Saturnian (poetry)  

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Saturnian meter or verse is an old Latin and Italic poetic form, of which the principles of versification have become obscure. Only 132 complete uncontroversial verses survive. 95 literary verses and partial fragments have been preserved as quotations in later grammatical writings, as well as 37 verses in funerary or dedicatory inscriptions. The majority of literary Saturnians come from the Odysseia (more commonly known as the Odissia or Odyssia), a translation/paraphrase of Homer's Odyssey by Livius Andronicus (ca. 3rd century B.C.), and the Bellum Poenicum, an epic on the First Punic War by Gnaeus Naevius (ca. 3rd century B.C.).

The meter was moribund by the time of the literary verses and forgotten altogether by classical times, falling out of use with the adoption of the hexameter and other Greek verse forms. Quintus Ennius is the poet who is generally credited with introducing the Greek hexameter in Latin, and dramatic meters seem to have been well on their way to domestic adoption in the works of his rough contemporary Plautus. These Greek verse forms were considered more sophisticated than the native tradition; Horace called the Saturnian horridus. Consequently, the poetry in this meter was not preserved. Cicero regretted the loss in his Brutus:

Atque utinam exstārent illa carmina, quae multīs saeclīs ante suam aetātem in epulīs esse cantitāta ā singulīs conuīuīs dē clārōrum uirōrum laudibus in Orīginibus scrīptum relīquit Catō.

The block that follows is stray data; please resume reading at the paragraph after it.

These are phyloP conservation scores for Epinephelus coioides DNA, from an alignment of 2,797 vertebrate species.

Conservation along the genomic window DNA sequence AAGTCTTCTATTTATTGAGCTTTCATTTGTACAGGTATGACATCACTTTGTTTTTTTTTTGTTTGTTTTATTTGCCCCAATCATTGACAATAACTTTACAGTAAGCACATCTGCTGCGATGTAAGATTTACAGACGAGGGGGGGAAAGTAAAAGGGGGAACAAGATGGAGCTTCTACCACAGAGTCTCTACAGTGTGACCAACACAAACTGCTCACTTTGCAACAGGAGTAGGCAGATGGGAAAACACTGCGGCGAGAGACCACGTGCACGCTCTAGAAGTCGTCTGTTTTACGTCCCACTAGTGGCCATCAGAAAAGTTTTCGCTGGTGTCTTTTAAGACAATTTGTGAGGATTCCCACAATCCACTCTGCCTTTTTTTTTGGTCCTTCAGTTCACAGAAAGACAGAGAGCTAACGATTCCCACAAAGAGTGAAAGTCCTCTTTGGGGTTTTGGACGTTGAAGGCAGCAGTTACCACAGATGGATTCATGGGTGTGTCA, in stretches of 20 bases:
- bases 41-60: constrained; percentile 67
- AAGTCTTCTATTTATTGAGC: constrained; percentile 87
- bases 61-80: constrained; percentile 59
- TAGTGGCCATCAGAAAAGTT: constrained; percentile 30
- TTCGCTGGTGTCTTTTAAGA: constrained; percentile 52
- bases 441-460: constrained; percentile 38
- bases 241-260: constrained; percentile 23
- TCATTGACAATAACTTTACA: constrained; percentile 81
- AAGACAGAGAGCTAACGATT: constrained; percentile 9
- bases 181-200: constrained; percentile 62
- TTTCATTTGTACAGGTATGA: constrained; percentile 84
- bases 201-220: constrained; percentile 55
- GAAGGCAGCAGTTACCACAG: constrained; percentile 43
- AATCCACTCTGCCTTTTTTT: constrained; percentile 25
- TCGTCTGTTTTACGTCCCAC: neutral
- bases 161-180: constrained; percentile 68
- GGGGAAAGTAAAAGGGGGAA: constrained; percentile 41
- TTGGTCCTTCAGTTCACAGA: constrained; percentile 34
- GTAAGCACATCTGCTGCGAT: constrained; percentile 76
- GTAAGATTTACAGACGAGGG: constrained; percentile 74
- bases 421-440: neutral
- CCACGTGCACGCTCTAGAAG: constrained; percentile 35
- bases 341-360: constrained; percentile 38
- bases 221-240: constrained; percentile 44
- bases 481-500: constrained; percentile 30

'I heartily wish those venerable Odes were still extant, which Cato informs us in his Antiquities, used to be sung by every guest in his turn at the homely feasts of our ancestors, many ages before, to commemorate the feats of their heroes.'

However, it has been noted that later poets like Ennius (by extension Virgil, who follows him in both time and technique) preserve something of the Saturnian aesthetic in hexameter verse. Ennius explicitly acknowledges Naevius' poem and skill (lines 206–7 and 208–9 in the edition of Skutsch, with translations by Goldberg):

[...] scrīpsēre aliī rem
uorsibus quōs ōlim Faunei uātesque canēbant
'[...] Others have given an account
in rhythms which the Fauns and seers sang.'
nam neque Mūsārum scopulōs ēscendit ad altōs
nec dictī studiōsus fuit Rōmānus homō ante hunc.
'For no Roman scaled the Muses' lofty crags
or was careful with his speech before this man.'

Ancient grammarians sought to derive the verse from a Greek model, in which syllable weight or the arrangement of light and heavy syllables was the governing principle. Scholars today remain divided between two approaches:

  1. The meter was quantitative (but not borrowed from Greek).
  2. The meter was accentual or based on accented and unaccented syllables.

Despite the division, there is some consensus regarding aspects of the verse's structure. A Saturnian line can be divided into two cola or half-lines, separated by a central caesura. The second colon is shorter than or as long as the first. Furthermore, in any half-line with seven or more syllables, the last three or four are preceded by word-end. This is known as Korsch's caesura or the caesura Korschiana, after its discoverer.

Unless indicated otherwise, the text in this article is either based on Wikipedia article "Saturnian (poetry)" or another language Wikipedia page thereof used under the terms of the GNU Free Documentation License; or on research by Jahsonic and friends. See Art and Popular Culture's copyright notice.

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